Trembling With Fear 11/10/2019
Welcome back to TWF. This last week, being the first of NaNoWriMo has proved pretty exhausting. I crammed a lot of words in last weekend as it was the end of the half-term holiday and I knew that once back at work it would be a killer to keep up at the end of the day. I was right, it’s been tough. Hope those of you taking part are enjoying the experience. If it isn’t working and is making you miserable, stop and do what you want to, not what you think you should be doing because others are. And not doing it is also a completely valid stance. We all write in different ways and use NaNo for different reasons. Just don’t let it become something you beat yourself up with. For me, it’s brought an idea into the light and I’m curious to see how it will all end.
This week has also seen me able to announce that my story, Milking Time, was accepted into Flame Tree Press’ A Dying Planet anthology. Due out in January, it’s going to be a lovely start to 2020. This marks my first pro-sale and shows that it can happen at some point, provided you keep at it (and I still get rejections as well 😊). Resilience, stubbornness, call it what you will, you’ll get there.
This week’s Trembling With Fear kicks off with ’Til Death by Maddison McSweeney. Vegas has a reputation for tacky chapel weddings. The description provided plays up to this expectation as does the sense of a grand romantic gesture in the making. But this is TWF and all rapidly goes south with a wonderful turn of mood. I can’t even mention my favourite phrase which turns things round in such an unexpected way – and with a touch of black humour. This is definitely a wedding with a difference.
I Cried by Patrick Wynn weeps its tears through 100 words, pain of loss leading to making a wish. Repetition of the act of crying, although using other verbs, reinforces and builds the feeling of despair in a strong and emphatic manner.
Ink by Alyson Faye brings us a lovely piece of dark verse. The tattoos of the woman are not just drawn, they are created by the needle ‘attacking’ the skin, ‘bleeding … traceries’. The choice of words used to describe the act of the inking make it seem as violent as the crime or event suffered. It’s always amazing how so few words can create so much powerful imagery. Alyson also provide a link to the article which inspired the poem. You can read it here.
Turmoil by Ximena Escobar describes the violent last few minutes of a person in terms of a literal turmoil mixing inner violence with external reality. This drabble employs a number of devices turning it into a dark prose poem with strong imagery that really packs a punch.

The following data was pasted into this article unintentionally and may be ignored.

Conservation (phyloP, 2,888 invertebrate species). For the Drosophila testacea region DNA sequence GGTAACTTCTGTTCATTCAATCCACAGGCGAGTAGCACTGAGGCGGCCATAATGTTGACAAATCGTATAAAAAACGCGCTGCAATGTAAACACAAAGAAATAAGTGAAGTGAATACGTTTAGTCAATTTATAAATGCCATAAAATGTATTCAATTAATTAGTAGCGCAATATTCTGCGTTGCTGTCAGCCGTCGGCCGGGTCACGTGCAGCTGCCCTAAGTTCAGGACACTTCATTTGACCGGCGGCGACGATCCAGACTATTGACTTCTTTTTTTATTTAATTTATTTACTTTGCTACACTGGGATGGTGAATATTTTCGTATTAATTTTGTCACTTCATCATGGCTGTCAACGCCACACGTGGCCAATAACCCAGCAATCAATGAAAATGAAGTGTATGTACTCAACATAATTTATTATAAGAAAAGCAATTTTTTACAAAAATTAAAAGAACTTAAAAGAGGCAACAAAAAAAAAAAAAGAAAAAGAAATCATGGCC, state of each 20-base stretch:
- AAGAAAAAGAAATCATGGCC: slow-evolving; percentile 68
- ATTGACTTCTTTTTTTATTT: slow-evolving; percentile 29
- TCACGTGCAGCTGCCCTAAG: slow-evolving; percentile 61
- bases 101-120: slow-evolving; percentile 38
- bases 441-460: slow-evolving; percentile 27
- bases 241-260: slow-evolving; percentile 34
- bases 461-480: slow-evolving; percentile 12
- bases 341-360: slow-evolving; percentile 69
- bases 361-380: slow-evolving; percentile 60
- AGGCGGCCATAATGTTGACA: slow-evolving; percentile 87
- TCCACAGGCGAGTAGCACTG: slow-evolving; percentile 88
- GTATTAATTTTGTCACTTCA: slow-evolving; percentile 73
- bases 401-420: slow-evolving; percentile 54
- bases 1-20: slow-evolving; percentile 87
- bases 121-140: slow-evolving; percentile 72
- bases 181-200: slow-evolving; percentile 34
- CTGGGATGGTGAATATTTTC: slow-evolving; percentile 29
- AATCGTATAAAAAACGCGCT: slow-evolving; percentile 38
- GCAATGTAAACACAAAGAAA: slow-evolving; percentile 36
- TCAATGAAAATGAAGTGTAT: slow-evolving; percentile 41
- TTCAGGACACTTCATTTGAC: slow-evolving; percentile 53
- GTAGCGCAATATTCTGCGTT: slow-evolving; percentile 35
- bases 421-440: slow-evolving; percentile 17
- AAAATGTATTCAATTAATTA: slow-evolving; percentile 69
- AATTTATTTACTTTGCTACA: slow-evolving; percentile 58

As always, thank you all for continuing to write and submit to TWF.
‘Trembling With Fear’ Is Horror Tree’s weekly inclusion of shorts and drabbles submitted for your entertainment by our readers! As long as the submissions are coming in, we’ll be posting every Sunday for your enjoyment.
‘Til Death by Madison McSweeney
After several hours of calling around, a chapel in Vegas agreed to bless the union.
The bride was dressed in her grandmother’s wedding gown, extracted from a box in the attic. The groom, feeling grim, put on a black pinstripe suit and fumbled with his tie, red with diagonal stripes of blue. Matching the flowers.
His hands trembling at his throat, Caleb let the tie fall to the ground. Don’t cry, he cautioned himself. You can do that after the ceremony, not before. Give her family the day they deserve.
He’d promised to marry her months ago, before everything had gone wrong. Even after it all went down, he’d resolved to follow through on his promise. It had seemed romantic at the time, and at worst he’d thought this day would be bittersweet. But Debbie hadn’t been as sick then. She’d deteriorated sharply over the past two weeks, and now – well, now, even the thought of the ceremony made him ill.
A knock on the door jolted him from his regrets. His best man’s voice came muffled through the wood: “You ready?”
The reply was hesitant. “Caleb…”
“I know this is a hard day for you and all, but…I’m idling in a handicapped spot.”
Debra’s father walked her down the aisle, guiding her path with a riding crop affixed to the leather collar around her neck. He kept her a good three feet away from him as he prodded her forward, yanking her back whenever she lunged at one of the horrified guests in the pews.
Standing at the chapel’s gaudy altar, Caleb tried not to look at his bride. With her mouth clamped shut, Debra looked more like a pitbull than a woman. Her yellowed fingernails were still sharp; she’d been sedated the day before to allow her Maid of Honour to trim them, but the nails had grown back overnight, long and jagged like claws.
The guests were mostly from her side of the family. Only the most open-minded of his relations had dared attend – the others told him he was crazy, and tried to talk him out of it. In lieu of a wedding gift, his own brother had mailed him a gift card for the firearm dealership located down the street from the chapel.
Caleb’s in-laws were more understanding, but even so, they looked solemn. Many of them had been ravaged by the plague themselves; some had even been bitten, as evidenced by the peg legs and prosthetic arms taking the place of ghost limbs that had been hacked off before the infection could spread. The sight of it almost made Caleb cry, reminding him that his beloved had not been so lucky.
He willed himself not to think of it. Just get through this. And then –
And then what?
The organ was out-of-tune. Not sufficiently off-key that any individual chords sounded noticeably sour, but just enough to render the Wedding March ever so slightly discordant. It was yet another indignity, along with the haphazardly-applied glitter that flaked off the flowers and the off-white streamers draping the walls in sets of six, looking like a set of hollowed-out ribs picked clean by some sparkling paper mâché scavenger bird.